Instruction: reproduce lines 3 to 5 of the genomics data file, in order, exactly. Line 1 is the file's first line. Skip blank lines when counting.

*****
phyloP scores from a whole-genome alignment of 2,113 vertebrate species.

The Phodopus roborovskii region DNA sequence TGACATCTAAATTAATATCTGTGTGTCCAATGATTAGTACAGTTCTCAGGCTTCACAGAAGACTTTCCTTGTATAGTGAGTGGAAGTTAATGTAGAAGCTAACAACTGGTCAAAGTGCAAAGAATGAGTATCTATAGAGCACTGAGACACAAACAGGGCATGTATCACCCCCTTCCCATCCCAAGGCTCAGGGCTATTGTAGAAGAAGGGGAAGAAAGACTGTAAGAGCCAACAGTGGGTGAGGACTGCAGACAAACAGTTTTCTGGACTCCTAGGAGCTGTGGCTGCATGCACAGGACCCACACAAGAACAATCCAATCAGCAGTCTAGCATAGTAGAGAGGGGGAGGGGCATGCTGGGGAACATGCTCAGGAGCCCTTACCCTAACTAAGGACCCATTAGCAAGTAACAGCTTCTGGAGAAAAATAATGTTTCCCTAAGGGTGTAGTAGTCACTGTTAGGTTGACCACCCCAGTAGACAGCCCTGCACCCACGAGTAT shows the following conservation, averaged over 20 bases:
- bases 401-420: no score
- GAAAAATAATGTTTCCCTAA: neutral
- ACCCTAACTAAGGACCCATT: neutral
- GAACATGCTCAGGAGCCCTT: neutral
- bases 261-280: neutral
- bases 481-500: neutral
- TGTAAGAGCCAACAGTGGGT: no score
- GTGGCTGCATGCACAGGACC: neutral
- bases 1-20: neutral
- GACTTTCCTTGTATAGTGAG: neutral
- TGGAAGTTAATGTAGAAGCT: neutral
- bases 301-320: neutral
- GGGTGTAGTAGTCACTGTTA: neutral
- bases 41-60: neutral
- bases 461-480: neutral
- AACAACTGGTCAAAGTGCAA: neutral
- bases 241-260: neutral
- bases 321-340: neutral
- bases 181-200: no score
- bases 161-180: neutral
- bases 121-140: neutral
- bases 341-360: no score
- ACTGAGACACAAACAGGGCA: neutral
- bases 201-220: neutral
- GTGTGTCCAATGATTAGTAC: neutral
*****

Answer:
- bases 401-420: no score
- GAAAAATAATGTTTCCCTAA: neutral
- ACCCTAACTAAGGACCCATT: neutral